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4 never his mirih, his diversion, his solace ; it never makes him young again, with recalling his young times. The children of the very poor have no young times. It makes the very heart to bleed to overhear the casual street-talk between a poor woman and her little girl--a woman of the better sort of poor, in a condition rather above the squalid beings which we have been contemplating. It is not of toys, of nursery books, of summer holydays (fitting that age,) of the promised sight, or play: os praised sufficiency

at school. It is of mangling* and clear-starching, of the 5 price of coals, or of potatoes. The questions of the child,

that should be the very outpourings of curiosity in idleness, are marked with forecast and melancholy providence. It has coine to be a“ woman, before it was a child. It has learned to go to market; it chaffers, it haggles, it envies, it murmurs; it is knowing, acute, sharpened ;-it never prattles. Had we not reason to say, that the home of the very poor is no home?

How beautiful is night!
A dewy freshness fills the silent air,
No mist obscures, nor cloud, nor speck, nor stain,

· Breaks the serene of heaven:
In full-orbed glory yonder moon divine
Rolls through the dark blue clepths.

Beneath her steady ray,

The desert circle spreads,
Like the round ocean, girdled with the sky;

How beautiful is night!
Who, at this untimely hour,
Wanders o'er the desert sands?"

No station is in view,
Nor palm-grove islanded amid the waste.

The mother and her child;
The widowed mother and the fatherless boy

They, at this untimely hour
Wander o'er the desert sands. — Southey.

* Mangling, an operation with clothes used instead of ironing.

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LESSON LXIII.
Death of Saul and Jonathan, and David's Lamenta-

tion.-BIBLE. I Now the Philistines fought against Israel, and the men of Israel fled from before the Philistines, and fell down slain in Mount Gilboa. And the Philistines followed hard upon Saul and upon his sons; and the Philistines slew Jonathan, and Abinadab and Malchi-shua, Saul's sons. And the battle went sore against Saul, and the archers hit him ; and he was sore wounded of the archers. Then said Saul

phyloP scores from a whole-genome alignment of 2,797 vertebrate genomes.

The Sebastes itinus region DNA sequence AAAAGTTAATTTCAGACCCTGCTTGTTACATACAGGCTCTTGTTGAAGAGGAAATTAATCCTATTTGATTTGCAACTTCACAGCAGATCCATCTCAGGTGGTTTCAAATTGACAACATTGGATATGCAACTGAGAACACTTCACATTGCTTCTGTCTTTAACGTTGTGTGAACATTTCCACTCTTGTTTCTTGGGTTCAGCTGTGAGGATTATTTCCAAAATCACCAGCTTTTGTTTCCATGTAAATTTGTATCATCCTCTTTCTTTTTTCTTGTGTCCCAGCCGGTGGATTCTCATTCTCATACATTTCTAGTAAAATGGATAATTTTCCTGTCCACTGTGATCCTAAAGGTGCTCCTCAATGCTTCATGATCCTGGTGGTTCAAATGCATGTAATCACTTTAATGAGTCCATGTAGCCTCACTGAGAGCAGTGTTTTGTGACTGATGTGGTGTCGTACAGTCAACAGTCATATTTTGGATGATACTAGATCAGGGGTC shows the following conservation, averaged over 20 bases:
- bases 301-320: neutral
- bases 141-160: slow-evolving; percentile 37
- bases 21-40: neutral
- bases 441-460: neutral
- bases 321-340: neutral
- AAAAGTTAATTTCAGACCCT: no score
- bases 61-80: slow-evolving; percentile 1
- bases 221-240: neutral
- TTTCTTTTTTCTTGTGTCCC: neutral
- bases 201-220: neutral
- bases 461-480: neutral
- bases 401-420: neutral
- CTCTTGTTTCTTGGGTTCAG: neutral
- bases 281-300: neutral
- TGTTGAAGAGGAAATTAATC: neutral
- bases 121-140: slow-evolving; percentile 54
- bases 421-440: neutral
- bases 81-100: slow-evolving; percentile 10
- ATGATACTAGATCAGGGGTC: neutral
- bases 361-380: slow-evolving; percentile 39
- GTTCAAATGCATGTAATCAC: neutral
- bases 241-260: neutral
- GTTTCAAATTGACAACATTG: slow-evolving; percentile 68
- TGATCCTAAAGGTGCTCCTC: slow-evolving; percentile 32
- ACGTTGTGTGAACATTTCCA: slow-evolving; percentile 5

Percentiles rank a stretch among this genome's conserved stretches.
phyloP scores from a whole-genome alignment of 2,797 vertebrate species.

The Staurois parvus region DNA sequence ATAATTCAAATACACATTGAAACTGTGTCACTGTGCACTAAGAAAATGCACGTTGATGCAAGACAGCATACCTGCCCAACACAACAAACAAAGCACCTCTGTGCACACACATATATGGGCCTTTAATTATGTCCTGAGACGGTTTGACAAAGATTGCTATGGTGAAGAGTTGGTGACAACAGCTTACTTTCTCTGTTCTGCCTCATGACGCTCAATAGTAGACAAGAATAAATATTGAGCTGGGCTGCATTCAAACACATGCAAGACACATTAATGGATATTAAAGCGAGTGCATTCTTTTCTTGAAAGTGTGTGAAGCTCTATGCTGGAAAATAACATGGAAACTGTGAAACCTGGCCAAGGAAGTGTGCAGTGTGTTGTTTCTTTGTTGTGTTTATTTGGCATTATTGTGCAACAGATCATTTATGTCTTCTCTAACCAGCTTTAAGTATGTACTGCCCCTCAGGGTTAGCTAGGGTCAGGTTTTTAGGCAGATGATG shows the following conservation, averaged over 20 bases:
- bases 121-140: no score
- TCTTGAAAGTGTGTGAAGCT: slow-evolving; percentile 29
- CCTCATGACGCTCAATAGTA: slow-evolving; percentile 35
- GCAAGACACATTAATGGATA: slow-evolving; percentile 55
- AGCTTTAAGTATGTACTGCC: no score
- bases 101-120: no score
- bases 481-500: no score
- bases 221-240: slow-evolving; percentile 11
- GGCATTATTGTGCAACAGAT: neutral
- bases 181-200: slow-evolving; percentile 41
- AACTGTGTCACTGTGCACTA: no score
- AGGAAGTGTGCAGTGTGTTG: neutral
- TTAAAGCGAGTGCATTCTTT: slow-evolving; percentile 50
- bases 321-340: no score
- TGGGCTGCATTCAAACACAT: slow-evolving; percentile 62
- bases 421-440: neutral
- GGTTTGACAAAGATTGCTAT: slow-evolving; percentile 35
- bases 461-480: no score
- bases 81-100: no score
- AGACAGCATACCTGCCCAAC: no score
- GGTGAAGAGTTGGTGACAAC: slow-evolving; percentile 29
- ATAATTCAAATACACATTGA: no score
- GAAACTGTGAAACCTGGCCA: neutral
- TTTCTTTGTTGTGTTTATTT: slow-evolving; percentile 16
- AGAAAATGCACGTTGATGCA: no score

unto his armor-bearer, Draw thy sword, and thrust me · through therewith; lest these uncircumcised come and

thrust me through, and abuse me. But his armor-bearer 2 would not: for he was sore afraid. Therefore Saul took

a sword, and sell upon it. And when his armor-bearer saw that Saul was dead, he fell likewise upon his sword, and died with him. So Saul died, and his three sons, and his armor-bearer, and all his mcn, that same day together.

And when the men of Israel that were on the other side of the valley, and they that were on the other side Jordan saw that the men of Israel fled, and that Saul and his sons were dead, they forsook the cities, and fled; and the Phil

istines came and dwelt in them. And it came to pass on 3 the morrow, when the Philistines came to strip the slain, that they found Saul and his three sons fallen in Mount Gilboa.' And they cut off his head, and stripped off his armor, and sent into the land of the Philistines round about, to publish it in the house of their idols, and among the people. And they put his armor in the house of Ashtaroth : and they fastened his body to the wall of Beth-shan.

And when the inhabitants of Jabesh-gilead heard of that which the Philistines had done to Saul, all the val

iant men arose, and went all night, and took the body of 4 Saul, and the bodies of his sons from the wall of Beth

shan, and came to Jabesh, and burnt them there. And they took their bones, and buried them under a tree at Jabesh, and fasted seven days.

Now it came to pass on the third day, that behold, a man came out of the camp from Saul, with his clothes rent and earth upon his head : and so it was, when he came to David, that he fell to the earth, and did obeisance. And Da

vid said unto him, From whence comest thou? And lie

said unto him, Out of the camp of Israel am I escaped. And 5 David said unto him, How went the matter? I pray thee,

tell me. And he answered, That the people are fled from the battle, and many of the people also are fallen and dead; and Saul and Jonathan his son are dead also. And David said unto the young man that told him, How knowest thou that Saul and Jonathan his son be dead? And the young man that told him said, As I happened by chance upon Mount Gilboa, behold Saul leaned upon his spear; and lo, the chariots and horsemen followed hard after him. And

when he looked behind him, he saw me, and called unto

6 me. And I answered, Here am I. And he said unto Come, Who art thou? And I answered him, I am an Ama